Former Soviet Union
Since the early 1990s, BP and Shell have made significant inroads into oil and gas production in the Former Soviet Union (FSU). With many fields already located by Russian companies, the region's vast reserves offer a bonanza for oil majors desperate to replace their declining reserves. The primary targets are the oil beneath the Caspian Sea and at the edges of the Russian Arctic.
Cash-strapped and almost bankrupt, the newly independent FSU republics were forced to offer the oil companies extremely lucrative contracts. Yet while the oil companies profits are guaranteed for decades, local populations and the environment suffer.
State revenues are diverted to militarisation and propping up repressive regimes. Additional employment from oil development tends to be short-term and oriented towards imported labour, causing social disruption without increasing economic security. Failures to meet environmental standards risk pollution and oil spills - threatening vital natural resources including water and fish stocks.
Oil producing regions of the Former Soviet Union have seen economic growth. However, this 'growth' is a red herring disguising growing inequality and a failure to improve the standard of living for most citizens. With the enormous inflows of investment confined to the oil sector and average prices rising rapidly, non-oil sectors of the economy are undermined and lose their viability.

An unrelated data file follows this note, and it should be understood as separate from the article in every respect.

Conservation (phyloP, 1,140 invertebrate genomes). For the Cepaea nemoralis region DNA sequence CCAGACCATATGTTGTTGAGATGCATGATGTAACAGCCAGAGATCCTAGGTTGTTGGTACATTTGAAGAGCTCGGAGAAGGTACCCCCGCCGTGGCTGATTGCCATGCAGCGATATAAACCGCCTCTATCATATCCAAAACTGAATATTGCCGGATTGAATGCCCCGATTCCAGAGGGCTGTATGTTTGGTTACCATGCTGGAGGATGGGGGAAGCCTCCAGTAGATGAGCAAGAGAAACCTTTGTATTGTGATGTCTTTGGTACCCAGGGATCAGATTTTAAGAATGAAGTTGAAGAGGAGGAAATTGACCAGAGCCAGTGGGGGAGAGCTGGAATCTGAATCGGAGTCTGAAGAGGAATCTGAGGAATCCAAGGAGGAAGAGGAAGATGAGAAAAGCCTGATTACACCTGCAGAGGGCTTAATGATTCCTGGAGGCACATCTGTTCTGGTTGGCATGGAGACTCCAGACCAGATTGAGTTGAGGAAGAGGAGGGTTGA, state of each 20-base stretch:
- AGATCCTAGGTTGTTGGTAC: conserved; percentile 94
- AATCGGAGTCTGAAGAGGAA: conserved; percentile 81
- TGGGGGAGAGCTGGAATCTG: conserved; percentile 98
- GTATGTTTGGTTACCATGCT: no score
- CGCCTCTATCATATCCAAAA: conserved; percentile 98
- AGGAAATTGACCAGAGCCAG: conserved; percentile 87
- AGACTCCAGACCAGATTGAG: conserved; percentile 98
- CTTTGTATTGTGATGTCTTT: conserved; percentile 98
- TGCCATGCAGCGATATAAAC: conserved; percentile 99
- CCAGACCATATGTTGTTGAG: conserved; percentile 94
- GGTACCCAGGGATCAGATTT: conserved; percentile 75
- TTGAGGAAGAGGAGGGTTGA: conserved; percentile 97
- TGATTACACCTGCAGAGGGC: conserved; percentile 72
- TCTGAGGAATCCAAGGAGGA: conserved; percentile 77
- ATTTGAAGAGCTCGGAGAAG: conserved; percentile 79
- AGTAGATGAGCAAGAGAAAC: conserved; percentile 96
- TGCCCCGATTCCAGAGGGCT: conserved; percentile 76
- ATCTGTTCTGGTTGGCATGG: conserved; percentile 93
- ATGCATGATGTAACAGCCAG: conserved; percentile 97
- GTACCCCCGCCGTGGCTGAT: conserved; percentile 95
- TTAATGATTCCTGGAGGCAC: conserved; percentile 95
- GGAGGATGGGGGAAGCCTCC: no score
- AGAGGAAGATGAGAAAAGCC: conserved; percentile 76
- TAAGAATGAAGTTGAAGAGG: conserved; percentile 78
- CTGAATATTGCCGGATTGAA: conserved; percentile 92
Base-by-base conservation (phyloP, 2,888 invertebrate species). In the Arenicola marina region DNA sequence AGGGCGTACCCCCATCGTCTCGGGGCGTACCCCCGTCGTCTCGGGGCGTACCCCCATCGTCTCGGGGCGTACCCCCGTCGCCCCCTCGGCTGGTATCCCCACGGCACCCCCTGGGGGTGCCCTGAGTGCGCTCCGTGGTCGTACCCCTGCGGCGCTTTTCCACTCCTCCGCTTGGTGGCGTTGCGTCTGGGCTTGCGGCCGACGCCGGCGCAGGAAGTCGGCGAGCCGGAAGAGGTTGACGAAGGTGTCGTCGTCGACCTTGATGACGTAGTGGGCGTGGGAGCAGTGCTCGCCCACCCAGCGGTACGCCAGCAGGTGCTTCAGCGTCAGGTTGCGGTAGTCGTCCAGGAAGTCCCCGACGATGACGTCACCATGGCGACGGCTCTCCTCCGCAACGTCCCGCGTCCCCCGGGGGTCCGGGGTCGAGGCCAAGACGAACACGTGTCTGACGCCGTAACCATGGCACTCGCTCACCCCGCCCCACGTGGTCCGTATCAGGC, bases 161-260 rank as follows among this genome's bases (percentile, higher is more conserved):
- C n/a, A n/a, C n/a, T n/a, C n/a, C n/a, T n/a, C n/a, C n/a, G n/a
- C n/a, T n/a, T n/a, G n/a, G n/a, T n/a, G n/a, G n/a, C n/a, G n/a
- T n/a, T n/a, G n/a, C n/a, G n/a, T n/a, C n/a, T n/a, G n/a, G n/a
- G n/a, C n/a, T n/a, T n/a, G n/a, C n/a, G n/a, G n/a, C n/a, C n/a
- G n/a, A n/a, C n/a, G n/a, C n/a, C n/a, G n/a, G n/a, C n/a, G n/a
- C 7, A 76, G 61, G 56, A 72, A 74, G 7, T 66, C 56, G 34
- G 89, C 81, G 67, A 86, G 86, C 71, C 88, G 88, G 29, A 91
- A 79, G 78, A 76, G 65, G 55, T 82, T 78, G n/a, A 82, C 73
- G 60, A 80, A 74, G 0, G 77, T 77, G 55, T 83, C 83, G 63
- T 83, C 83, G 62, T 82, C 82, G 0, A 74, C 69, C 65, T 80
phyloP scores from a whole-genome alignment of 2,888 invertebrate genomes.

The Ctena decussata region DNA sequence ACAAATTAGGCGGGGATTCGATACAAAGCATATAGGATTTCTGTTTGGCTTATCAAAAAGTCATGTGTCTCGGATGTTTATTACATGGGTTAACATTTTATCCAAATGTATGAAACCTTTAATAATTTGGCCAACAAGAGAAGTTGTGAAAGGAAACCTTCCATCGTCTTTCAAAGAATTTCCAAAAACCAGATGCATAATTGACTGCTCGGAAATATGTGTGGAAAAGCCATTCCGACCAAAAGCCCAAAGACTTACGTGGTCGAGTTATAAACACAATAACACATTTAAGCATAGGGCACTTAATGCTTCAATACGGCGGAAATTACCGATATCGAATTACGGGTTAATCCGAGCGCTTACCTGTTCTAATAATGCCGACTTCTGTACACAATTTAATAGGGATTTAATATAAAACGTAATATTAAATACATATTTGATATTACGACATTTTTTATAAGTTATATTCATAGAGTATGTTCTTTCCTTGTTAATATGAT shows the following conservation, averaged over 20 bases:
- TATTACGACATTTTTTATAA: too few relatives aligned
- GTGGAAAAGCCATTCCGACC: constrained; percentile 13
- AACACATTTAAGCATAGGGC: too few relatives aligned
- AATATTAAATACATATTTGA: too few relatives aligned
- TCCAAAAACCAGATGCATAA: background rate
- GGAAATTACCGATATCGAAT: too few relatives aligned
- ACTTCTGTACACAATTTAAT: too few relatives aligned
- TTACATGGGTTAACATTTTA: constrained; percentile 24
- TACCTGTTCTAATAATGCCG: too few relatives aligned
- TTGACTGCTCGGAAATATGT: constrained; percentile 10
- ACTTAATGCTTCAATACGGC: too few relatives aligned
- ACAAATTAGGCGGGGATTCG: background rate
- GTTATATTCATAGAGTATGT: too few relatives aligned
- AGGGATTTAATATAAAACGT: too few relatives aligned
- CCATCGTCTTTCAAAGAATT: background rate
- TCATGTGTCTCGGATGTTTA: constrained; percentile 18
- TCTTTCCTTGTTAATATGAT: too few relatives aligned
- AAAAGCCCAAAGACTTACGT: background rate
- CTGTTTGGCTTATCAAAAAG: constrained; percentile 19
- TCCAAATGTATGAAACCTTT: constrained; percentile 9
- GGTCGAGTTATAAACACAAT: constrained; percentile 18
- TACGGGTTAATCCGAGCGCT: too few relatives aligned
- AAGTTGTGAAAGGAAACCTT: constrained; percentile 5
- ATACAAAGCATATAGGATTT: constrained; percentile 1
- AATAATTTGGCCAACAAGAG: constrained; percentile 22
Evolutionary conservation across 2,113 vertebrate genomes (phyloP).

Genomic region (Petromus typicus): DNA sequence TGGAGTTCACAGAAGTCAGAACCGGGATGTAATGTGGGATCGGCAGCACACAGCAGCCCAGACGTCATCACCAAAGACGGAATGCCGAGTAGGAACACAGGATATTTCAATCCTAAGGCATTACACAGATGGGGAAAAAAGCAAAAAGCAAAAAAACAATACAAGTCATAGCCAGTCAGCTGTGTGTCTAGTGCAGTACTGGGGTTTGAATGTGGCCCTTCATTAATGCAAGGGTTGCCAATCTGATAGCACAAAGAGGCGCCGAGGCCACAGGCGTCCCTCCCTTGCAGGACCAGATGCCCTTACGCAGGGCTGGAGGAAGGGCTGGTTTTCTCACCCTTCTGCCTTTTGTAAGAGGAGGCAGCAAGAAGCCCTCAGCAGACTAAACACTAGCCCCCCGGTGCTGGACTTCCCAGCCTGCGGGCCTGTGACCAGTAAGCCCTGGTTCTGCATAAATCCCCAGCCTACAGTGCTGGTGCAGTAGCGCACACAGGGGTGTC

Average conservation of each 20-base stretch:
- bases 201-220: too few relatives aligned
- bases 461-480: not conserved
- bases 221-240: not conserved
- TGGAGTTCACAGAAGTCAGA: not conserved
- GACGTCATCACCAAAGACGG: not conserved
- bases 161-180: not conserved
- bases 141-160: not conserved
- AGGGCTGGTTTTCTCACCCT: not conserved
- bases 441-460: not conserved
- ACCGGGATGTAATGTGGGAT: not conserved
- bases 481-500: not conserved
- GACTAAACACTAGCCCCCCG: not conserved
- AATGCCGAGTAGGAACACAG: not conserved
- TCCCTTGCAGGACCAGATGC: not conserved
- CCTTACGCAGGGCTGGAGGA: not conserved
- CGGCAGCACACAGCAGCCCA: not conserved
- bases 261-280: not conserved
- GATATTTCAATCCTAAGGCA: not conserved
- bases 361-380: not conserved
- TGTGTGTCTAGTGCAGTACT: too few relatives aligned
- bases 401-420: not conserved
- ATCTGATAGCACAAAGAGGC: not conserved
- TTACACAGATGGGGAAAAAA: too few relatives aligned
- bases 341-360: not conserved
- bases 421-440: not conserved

PLATFORM's work on the Former Soviet Union focuses on investigating and challenging the impacts of two oil projects. BP's Baku-Tbilisi-Ceyhan pipeline flows through Azerbaijan, Georgia and Turkey, pumping oil from the Caspian to the Mediterranean, from where it is shipped on to Europe. Shell's Sakhalin II integrated liquefied natural gas (LNG) and oil project is off the far eastern coast of Russia, at the edge of the Arctic. Sakhalin LNG will be shipped to the US, Japan and probably China.